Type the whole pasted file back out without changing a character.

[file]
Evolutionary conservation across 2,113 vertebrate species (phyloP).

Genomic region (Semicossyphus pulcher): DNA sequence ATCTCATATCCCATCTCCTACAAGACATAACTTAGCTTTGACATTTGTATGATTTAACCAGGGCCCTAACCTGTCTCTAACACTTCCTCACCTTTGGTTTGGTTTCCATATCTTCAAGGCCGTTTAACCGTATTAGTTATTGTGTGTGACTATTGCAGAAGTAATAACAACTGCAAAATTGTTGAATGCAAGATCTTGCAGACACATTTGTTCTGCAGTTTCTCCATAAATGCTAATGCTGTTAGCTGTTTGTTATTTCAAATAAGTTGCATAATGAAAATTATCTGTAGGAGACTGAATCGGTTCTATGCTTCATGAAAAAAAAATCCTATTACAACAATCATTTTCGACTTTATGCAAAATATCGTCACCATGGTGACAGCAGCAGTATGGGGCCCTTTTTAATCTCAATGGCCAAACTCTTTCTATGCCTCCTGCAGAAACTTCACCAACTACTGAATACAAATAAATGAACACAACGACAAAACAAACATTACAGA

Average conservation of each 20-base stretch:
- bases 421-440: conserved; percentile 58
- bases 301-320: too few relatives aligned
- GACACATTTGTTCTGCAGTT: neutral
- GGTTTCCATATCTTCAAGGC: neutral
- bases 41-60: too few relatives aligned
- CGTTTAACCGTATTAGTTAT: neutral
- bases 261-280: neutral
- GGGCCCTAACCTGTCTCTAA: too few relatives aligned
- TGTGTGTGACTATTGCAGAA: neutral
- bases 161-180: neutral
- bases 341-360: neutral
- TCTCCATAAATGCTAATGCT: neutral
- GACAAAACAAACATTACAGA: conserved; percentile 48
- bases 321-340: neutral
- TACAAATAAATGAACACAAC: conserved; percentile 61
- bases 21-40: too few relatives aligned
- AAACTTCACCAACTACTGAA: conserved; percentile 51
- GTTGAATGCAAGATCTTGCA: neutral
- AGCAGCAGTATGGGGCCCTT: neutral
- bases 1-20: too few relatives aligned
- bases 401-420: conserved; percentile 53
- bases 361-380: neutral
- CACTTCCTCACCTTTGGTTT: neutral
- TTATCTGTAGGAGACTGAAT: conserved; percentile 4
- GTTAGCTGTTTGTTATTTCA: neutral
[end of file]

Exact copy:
Evolutionary conservation across 2,113 vertebrate species (phyloP).

Genomic region (Semicossyphus pulcher): DNA sequence ATCTCATATCCCATCTCCTACAAGACATAACTTAGCTTTGACATTTGTATGATTTAACCAGGGCCCTAACCTGTCTCTAACACTTCCTCACCTTTGGTTTGGTTTCCATATCTTCAAGGCCGTTTAACCGTATTAGTTATTGTGTGTGACTATTGCAGAAGTAATAACAACTGCAAAATTGTTGAATGCAAGATCTTGCAGACACATTTGTTCTGCAGTTTCTCCATAAATGCTAATGCTGTTAGCTGTTTGTTATTTCAAATAAGTTGCATAATGAAAATTATCTGTAGGAGACTGAATCGGTTCTATGCTTCATGAAAAAAAAATCCTATTACAACAATCATTTTCGACTTTATGCAAAATATCGTCACCATGGTGACAGCAGCAGTATGGGGCCCTTTTTAATCTCAATGGCCAAACTCTTTCTATGCCTCCTGCAGAAACTTCACCAACTACTGAATACAAATAAATGAACACAACGACAAAACAAACATTACAGA

Average conservation of each 20-base stretch:
- bases 421-440: conserved; percentile 58
- bases 301-320: too few relatives aligned
- GACACATTTGTTCTGCAGTT: neutral
- GGTTTCCATATCTTCAAGGC: neutral
- bases 41-60: too few relatives aligned
- CGTTTAACCGTATTAGTTAT: neutral
- bases 261-280: neutral
- GGGCCCTAACCTGTCTCTAA: too few relatives aligned
- TGTGTGTGACTATTGCAGAA: neutral
- bases 161-180: neutral
- bases 341-360: neutral
- TCTCCATAAATGCTAATGCT: neutral
- GACAAAACAAACATTACAGA: conserved; percentile 48
- bases 321-340: neutral
- TACAAATAAATGAACACAAC: conserved; percentile 61
- bases 21-40: too few relatives aligned
- AAACTTCACCAACTACTGAA: conserved; percentile 51
- GTTGAATGCAAGATCTTGCA: neutral
- AGCAGCAGTATGGGGCCCTT: neutral
- bases 1-20: too few relatives aligned
- bases 401-420: conserved; percentile 53
- bases 361-380: neutral
- CACTTCCTCACCTTTGGTTT: neutral
- TTATCTGTAGGAGACTGAAT: conserved; percentile 4
- GTTAGCTGTTTGTTATTTCA: neutral